Why external relationships are best built on two-way conversations

4 May 2018
There is more we can do as universities to build partnerships with external organisations such as industrial, government and community partners, writes Associate Professor Eric Knight in The Australian.

The following article was authored by Associate Professor Eric Knight and originally published in The Australian.

When someone is diagnosed with cancer, they often are forced to step away from their employment unexpectedly, losing overnight a great source of personal meaning and fulfilment in their lives. Yet the path back to work can take longer than the physical rehabilitation because of bio-psycho-­social challenges.

In 2014, along with several of my students, I worked to develop a solution to this problem with Swiss Re, one of the world’s largest reinsurers. To do so, I applied our own methodology called design strategy. This methodology positions design thinking and engineering design at the centre of the sociological processes of strategy-making within organisations.

In one month we developed five proto­types for Swiss Re decision-makers, one of which was later earmarked for further research and development. Swiss Re launched the product last year with insurers in conjunction with one of our students, Christopher Murphy, with a view to growing its distribution as it makes inroads with patients.

The Australian Research Council’s impact and engagement process is changing what it means to be a research and teaching ­academic. While discovery and ­intellectual freedom remain at the heart of what we do as scholars and educators, the way we work is evolving, especially as we are called on to maximise the social benefit we have through our core research and teaching activities.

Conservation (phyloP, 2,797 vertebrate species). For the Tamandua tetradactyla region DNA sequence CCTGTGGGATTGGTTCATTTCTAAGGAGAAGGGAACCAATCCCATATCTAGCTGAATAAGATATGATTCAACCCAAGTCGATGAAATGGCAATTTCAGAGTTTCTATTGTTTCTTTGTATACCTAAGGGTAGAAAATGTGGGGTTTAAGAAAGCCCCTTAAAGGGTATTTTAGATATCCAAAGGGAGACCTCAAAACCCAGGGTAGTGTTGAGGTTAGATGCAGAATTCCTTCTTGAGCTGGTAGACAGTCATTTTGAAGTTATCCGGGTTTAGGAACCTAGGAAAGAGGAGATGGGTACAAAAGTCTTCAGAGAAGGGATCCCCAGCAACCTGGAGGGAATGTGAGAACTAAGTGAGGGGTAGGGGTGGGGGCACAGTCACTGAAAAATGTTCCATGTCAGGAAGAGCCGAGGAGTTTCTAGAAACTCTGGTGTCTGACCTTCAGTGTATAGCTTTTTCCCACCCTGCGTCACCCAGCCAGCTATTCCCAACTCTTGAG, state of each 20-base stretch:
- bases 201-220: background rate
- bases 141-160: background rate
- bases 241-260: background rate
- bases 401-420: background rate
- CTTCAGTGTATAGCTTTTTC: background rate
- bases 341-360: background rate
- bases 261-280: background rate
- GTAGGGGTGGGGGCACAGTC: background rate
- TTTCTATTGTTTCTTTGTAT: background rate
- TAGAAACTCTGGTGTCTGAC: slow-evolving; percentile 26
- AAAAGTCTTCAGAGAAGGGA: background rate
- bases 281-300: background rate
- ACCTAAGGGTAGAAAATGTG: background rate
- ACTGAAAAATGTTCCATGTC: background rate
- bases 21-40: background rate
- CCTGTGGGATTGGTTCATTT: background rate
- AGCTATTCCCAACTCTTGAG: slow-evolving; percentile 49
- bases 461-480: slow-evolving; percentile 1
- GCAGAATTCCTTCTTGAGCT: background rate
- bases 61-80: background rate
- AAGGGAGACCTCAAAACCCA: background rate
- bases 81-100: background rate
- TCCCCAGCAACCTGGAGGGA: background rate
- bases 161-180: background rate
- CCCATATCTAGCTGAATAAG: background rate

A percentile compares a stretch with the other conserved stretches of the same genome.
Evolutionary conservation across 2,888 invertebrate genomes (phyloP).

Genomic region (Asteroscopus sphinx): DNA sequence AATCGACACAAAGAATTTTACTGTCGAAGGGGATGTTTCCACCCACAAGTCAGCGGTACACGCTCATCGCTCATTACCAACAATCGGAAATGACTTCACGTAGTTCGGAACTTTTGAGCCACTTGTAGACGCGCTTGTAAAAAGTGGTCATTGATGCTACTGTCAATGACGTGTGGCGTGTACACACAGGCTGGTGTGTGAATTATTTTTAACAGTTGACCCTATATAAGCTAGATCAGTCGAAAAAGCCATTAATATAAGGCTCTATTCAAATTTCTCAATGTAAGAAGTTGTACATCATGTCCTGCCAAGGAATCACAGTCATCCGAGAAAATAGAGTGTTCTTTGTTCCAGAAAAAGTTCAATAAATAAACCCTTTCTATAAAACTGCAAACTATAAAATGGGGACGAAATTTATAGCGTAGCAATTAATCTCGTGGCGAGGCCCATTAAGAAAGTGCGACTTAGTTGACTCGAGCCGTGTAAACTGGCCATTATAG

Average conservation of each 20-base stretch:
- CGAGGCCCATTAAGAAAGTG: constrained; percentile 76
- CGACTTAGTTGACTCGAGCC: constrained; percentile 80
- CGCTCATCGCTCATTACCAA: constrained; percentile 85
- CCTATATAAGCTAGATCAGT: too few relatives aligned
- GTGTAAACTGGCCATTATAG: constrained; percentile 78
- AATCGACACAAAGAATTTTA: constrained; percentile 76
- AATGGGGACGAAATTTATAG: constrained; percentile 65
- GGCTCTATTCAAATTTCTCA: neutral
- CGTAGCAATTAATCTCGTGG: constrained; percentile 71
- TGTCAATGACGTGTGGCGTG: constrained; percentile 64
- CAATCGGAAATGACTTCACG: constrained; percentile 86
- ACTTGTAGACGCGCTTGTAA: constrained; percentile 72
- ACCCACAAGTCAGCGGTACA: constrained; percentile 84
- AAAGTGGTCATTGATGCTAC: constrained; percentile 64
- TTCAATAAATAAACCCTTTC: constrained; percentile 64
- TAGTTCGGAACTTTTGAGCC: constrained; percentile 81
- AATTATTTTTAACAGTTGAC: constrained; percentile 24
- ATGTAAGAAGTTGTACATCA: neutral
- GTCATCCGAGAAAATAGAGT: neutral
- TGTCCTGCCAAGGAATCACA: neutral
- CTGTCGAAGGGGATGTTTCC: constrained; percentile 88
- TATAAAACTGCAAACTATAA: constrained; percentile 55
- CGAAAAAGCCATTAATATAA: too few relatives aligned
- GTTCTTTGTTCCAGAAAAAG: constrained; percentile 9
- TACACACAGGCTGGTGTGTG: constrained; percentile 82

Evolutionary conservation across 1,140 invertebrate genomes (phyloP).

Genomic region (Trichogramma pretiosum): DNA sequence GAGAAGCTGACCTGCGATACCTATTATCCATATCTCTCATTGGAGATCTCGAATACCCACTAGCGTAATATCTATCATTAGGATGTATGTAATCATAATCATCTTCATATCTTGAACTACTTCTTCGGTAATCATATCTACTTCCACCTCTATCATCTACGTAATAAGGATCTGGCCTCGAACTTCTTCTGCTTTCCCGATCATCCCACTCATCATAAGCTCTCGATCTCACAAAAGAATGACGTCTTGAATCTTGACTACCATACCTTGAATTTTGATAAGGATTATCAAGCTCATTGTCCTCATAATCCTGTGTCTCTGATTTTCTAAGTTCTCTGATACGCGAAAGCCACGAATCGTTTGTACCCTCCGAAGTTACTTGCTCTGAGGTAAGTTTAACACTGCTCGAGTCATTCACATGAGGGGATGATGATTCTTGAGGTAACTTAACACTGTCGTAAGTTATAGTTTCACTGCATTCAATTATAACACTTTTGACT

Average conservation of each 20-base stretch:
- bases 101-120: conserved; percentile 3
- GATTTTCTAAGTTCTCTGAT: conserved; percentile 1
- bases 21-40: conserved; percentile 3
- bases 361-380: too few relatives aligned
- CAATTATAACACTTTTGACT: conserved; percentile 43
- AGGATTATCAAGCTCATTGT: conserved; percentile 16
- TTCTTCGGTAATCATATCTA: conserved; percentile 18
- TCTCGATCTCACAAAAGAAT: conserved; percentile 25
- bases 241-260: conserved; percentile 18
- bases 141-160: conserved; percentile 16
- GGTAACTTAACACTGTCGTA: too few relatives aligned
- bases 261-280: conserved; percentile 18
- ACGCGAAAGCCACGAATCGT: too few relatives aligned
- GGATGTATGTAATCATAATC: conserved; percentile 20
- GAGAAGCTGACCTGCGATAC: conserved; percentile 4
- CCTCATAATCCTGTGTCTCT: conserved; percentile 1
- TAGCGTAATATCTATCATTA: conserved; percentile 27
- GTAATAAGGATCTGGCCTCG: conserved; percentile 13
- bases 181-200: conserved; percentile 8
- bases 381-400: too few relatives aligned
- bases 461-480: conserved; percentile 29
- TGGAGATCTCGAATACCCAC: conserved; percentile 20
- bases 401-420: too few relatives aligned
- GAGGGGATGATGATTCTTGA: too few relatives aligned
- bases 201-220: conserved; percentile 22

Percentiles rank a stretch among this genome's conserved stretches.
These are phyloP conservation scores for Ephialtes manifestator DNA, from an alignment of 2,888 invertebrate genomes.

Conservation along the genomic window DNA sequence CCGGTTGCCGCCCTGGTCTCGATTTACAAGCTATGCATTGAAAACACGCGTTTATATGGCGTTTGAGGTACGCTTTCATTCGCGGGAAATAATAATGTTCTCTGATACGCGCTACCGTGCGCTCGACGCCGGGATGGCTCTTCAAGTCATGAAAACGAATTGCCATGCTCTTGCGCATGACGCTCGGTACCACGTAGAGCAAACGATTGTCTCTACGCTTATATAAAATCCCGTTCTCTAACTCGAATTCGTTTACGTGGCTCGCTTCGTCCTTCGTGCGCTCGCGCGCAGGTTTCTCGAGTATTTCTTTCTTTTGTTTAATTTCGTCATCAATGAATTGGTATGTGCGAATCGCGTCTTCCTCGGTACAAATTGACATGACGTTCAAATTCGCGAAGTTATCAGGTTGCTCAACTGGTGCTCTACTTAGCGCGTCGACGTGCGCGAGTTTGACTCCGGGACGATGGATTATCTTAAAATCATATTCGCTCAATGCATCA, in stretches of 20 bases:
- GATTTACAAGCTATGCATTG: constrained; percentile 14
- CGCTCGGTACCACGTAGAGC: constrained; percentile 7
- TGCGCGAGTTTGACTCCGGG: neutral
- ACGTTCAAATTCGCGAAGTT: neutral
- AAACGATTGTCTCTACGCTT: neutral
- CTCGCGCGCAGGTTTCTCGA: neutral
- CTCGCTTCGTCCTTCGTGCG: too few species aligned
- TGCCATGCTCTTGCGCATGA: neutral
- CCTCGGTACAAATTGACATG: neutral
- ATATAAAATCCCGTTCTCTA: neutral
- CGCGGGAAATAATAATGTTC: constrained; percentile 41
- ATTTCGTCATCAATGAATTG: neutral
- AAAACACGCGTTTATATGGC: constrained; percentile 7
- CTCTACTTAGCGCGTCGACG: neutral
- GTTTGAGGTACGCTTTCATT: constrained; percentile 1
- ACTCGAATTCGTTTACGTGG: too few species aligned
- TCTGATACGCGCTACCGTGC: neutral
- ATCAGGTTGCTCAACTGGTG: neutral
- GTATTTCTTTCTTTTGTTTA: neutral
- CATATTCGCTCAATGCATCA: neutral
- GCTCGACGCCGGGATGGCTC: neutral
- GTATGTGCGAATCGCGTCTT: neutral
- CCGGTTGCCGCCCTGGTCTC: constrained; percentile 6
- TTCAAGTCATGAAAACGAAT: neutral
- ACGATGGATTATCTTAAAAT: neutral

Building partnerships with external organisations such as ­industrial, government and community partners is recognised by the ARC and others as an important and necessary part of realising this potential, as individuals and as universities. Creating these ­relationships is hard. There is more we can do as universities.

But as Chief Scientist Alan Finkel correctly pointed out at this year’s Universities Australia Higher Education conference, this is a two-way conversation: industry and community organisations also need to reframe how they think about the role of univer­sities, and their researchers and students, in propelling their own organisational and social missions forward.

At the University of Sydney Business School, we have evolved our approach within parts of our MBA during the past five years. ­Initially we thought we would scale by growing the number of external partners in our capstone units. But we then realised better results were yielded through deepening relationships with our existing partners over time and ­diversifying the types of problems we tackled with them.

Building partnerships with external organisations such as ­industrial, government and community partners is recognised by the ARC and others as ... important and necessary.
Associate Professor Eric Knight, Pro Vice-Chancellor (Research - Enterprise and Engagement)

We also thought we’d have a teaching-first engagement model but are now realising that our research and teaching engagements are interlinked. Our most recent engagement with Swiss Re started as a research project, expanded to ­include a work-integrated education delivery and now is being explored for extension into ­research commercialisation.

Our design strategy methodology has been applied in diverse problem sets — healthcare, agriculture, financial services, telecommunications — with a variety of implementation formats: start-ups, intracompany product launches, consulting support and more.

For example, uBank recently launched a new Free2Spend service for its customers that applies machine learning algorithms to help Australians spend well. Contributing to the ­development of this product were embedded PhD students as well as business school MBAs Celia Wallace and Pip Butt.